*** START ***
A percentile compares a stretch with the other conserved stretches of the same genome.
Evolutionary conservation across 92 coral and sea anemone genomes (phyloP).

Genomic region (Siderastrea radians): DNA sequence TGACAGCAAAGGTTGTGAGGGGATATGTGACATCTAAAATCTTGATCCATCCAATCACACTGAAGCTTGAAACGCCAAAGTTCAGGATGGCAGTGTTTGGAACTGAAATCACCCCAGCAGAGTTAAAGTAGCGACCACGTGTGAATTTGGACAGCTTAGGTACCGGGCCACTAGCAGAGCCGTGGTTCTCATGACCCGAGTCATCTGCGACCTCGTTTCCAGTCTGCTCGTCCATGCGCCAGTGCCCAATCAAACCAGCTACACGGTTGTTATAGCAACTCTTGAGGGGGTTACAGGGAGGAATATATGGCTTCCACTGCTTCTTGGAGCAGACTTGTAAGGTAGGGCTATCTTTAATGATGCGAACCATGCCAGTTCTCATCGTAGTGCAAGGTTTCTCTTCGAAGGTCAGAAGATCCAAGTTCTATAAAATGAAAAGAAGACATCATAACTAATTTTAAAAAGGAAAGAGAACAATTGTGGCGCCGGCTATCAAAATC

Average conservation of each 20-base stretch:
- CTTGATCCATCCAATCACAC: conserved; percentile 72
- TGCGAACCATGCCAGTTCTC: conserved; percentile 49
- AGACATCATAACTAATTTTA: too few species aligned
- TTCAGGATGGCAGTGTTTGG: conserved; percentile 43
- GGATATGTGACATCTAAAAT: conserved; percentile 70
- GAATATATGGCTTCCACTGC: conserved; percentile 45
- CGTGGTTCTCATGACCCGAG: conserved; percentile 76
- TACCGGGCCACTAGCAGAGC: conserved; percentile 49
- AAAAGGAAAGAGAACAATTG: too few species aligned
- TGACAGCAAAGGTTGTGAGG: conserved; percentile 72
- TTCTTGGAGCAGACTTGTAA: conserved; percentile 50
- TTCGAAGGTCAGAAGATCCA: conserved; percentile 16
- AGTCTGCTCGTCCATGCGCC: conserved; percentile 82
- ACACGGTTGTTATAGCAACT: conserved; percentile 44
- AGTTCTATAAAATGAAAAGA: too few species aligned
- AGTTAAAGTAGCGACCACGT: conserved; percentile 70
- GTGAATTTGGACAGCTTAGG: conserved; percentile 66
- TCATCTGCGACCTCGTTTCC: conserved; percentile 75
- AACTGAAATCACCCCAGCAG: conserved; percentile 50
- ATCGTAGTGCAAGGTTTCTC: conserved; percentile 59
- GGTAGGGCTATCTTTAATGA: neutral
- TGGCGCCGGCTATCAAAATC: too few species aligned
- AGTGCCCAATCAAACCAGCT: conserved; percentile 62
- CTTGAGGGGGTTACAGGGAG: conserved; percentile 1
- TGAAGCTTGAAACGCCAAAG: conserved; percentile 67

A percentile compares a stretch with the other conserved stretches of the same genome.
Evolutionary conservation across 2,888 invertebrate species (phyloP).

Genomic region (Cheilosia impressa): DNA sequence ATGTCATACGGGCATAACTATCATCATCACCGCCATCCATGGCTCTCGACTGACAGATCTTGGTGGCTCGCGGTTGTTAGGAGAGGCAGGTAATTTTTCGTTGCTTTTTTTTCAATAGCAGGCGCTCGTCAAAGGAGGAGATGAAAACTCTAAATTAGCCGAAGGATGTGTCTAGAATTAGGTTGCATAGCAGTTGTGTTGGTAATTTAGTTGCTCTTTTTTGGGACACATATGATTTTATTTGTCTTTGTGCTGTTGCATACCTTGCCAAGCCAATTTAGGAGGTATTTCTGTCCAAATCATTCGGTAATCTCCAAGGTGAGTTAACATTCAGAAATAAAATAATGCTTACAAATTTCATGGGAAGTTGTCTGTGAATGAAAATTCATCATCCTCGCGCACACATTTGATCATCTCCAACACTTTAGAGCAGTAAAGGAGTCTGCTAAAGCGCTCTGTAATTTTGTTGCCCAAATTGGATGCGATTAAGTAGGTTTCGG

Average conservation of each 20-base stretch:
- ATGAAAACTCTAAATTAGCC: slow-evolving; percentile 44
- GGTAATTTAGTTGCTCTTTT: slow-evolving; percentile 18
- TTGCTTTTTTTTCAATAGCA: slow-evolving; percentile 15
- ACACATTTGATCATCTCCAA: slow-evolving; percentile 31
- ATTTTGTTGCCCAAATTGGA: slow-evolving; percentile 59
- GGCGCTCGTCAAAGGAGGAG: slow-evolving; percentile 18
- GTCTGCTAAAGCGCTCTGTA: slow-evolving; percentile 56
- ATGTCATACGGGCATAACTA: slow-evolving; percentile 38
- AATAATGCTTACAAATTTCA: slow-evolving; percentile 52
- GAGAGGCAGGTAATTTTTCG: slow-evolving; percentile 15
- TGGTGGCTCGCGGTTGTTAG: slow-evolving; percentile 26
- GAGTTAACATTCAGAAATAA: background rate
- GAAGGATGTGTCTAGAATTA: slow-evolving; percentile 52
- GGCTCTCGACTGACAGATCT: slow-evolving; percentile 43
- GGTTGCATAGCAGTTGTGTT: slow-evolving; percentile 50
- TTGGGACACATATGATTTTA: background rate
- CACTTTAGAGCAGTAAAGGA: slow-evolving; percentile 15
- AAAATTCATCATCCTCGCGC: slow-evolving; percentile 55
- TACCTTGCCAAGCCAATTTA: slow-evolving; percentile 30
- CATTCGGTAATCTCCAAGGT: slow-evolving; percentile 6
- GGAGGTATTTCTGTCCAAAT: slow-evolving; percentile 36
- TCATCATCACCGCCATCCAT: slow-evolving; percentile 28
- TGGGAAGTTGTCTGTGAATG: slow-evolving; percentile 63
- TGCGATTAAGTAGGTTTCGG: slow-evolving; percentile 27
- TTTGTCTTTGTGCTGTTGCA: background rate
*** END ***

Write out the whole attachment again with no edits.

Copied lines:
A percentile compares a stretch with the other conserved stretches of the same genome.
Evolutionary conservation across 92 coral and sea anemone genomes (phyloP).

Genomic region (Siderastrea radians): DNA sequence TGACAGCAAAGGTTGTGAGGGGATATGTGACATCTAAAATCTTGATCCATCCAATCACACTGAAGCTTGAAACGCCAAAGTTCAGGATGGCAGTGTTTGGAACTGAAATCACCCCAGCAGAGTTAAAGTAGCGACCACGTGTGAATTTGGACAGCTTAGGTACCGGGCCACTAGCAGAGCCGTGGTTCTCATGACCCGAGTCATCTGCGACCTCGTTTCCAGTCTGCTCGTCCATGCGCCAGTGCCCAATCAAACCAGCTACACGGTTGTTATAGCAACTCTTGAGGGGGTTACAGGGAGGAATATATGGCTTCCACTGCTTCTTGGAGCAGACTTGTAAGGTAGGGCTATCTTTAATGATGCGAACCATGCCAGTTCTCATCGTAGTGCAAGGTTTCTCTTCGAAGGTCAGAAGATCCAAGTTCTATAAAATGAAAAGAAGACATCATAACTAATTTTAAAAAGGAAAGAGAACAATTGTGGCGCCGGCTATCAAAATC

Average conservation of each 20-base stretch:
- CTTGATCCATCCAATCACAC: conserved; percentile 72
- TGCGAACCATGCCAGTTCTC: conserved; percentile 49
- AGACATCATAACTAATTTTA: too few species aligned
- TTCAGGATGGCAGTGTTTGG: conserved; percentile 43
- GGATATGTGACATCTAAAAT: conserved; percentile 70
- GAATATATGGCTTCCACTGC: conserved; percentile 45
- CGTGGTTCTCATGACCCGAG: conserved; percentile 76
- TACCGGGCCACTAGCAGAGC: conserved; percentile 49
- AAAAGGAAAGAGAACAATTG: too few species aligned
- TGACAGCAAAGGTTGTGAGG: conserved; percentile 72
- TTCTTGGAGCAGACTTGTAA: conserved; percentile 50
- TTCGAAGGTCAGAAGATCCA: conserved; percentile 16
- AGTCTGCTCGTCCATGCGCC: conserved; percentile 82
- ACACGGTTGTTATAGCAACT: conserved; percentile 44
- AGTTCTATAAAATGAAAAGA: too few species aligned
- AGTTAAAGTAGCGACCACGT: conserved; percentile 70
- GTGAATTTGGACAGCTTAGG: conserved; percentile 66
- TCATCTGCGACCTCGTTTCC: conserved; percentile 75
- AACTGAAATCACCCCAGCAG: conserved; percentile 50
- ATCGTAGTGCAAGGTTTCTC: conserved; percentile 59
- GGTAGGGCTATCTTTAATGA: neutral
- TGGCGCCGGCTATCAAAATC: too few species aligned
- AGTGCCCAATCAAACCAGCT: conserved; percentile 62
- CTTGAGGGGGTTACAGGGAG: conserved; percentile 1
- TGAAGCTTGAAACGCCAAAG: conserved; percentile 67

A percentile compares a stretch with the other conserved stretches of the same genome.
Evolutionary conservation across 2,888 invertebrate species (phyloP).

Genomic region (Cheilosia impressa): DNA sequence ATGTCATACGGGCATAACTATCATCATCACCGCCATCCATGGCTCTCGACTGACAGATCTTGGTGGCTCGCGGTTGTTAGGAGAGGCAGGTAATTTTTCGTTGCTTTTTTTTCAATAGCAGGCGCTCGTCAAAGGAGGAGATGAAAACTCTAAATTAGCCGAAGGATGTGTCTAGAATTAGGTTGCATAGCAGTTGTGTTGGTAATTTAGTTGCTCTTTTTTGGGACACATATGATTTTATTTGTCTTTGTGCTGTTGCATACCTTGCCAAGCCAATTTAGGAGGTATTTCTGTCCAAATCATTCGGTAATCTCCAAGGTGAGTTAACATTCAGAAATAAAATAATGCTTACAAATTTCATGGGAAGTTGTCTGTGAATGAAAATTCATCATCCTCGCGCACACATTTGATCATCTCCAACACTTTAGAGCAGTAAAGGAGTCTGCTAAAGCGCTCTGTAATTTTGTTGCCCAAATTGGATGCGATTAAGTAGGTTTCGG

Average conservation of each 20-base stretch:
- ATGAAAACTCTAAATTAGCC: slow-evolving; percentile 44
- GGTAATTTAGTTGCTCTTTT: slow-evolving; percentile 18
- TTGCTTTTTTTTCAATAGCA: slow-evolving; percentile 15
- ACACATTTGATCATCTCCAA: slow-evolving; percentile 31
- ATTTTGTTGCCCAAATTGGA: slow-evolving; percentile 59
- GGCGCTCGTCAAAGGAGGAG: slow-evolving; percentile 18
- GTCTGCTAAAGCGCTCTGTA: slow-evolving; percentile 56
- ATGTCATACGGGCATAACTA: slow-evolving; percentile 38
- AATAATGCTTACAAATTTCA: slow-evolving; percentile 52
- GAGAGGCAGGTAATTTTTCG: slow-evolving; percentile 15
- TGGTGGCTCGCGGTTGTTAG: slow-evolving; percentile 26
- GAGTTAACATTCAGAAATAA: background rate
- GAAGGATGTGTCTAGAATTA: slow-evolving; percentile 52
- GGCTCTCGACTGACAGATCT: slow-evolving; percentile 43
- GGTTGCATAGCAGTTGTGTT: slow-evolving; percentile 50
- TTGGGACACATATGATTTTA: background rate
- CACTTTAGAGCAGTAAAGGA: slow-evolving; percentile 15
- AAAATTCATCATCCTCGCGC: slow-evolving; percentile 55
- TACCTTGCCAAGCCAATTTA: slow-evolving; percentile 30
- CATTCGGTAATCTCCAAGGT: slow-evolving; percentile 6
- GGAGGTATTTCTGTCCAAAT: slow-evolving; percentile 36
- TCATCATCACCGCCATCCAT: slow-evolving; percentile 28
- TGGGAAGTTGTCTGTGAATG: slow-evolving; percentile 63
- TGCGATTAAGTAGGTTTCGG: slow-evolving; percentile 27
- TTTGTCTTTGTGCTGTTGCA: background rate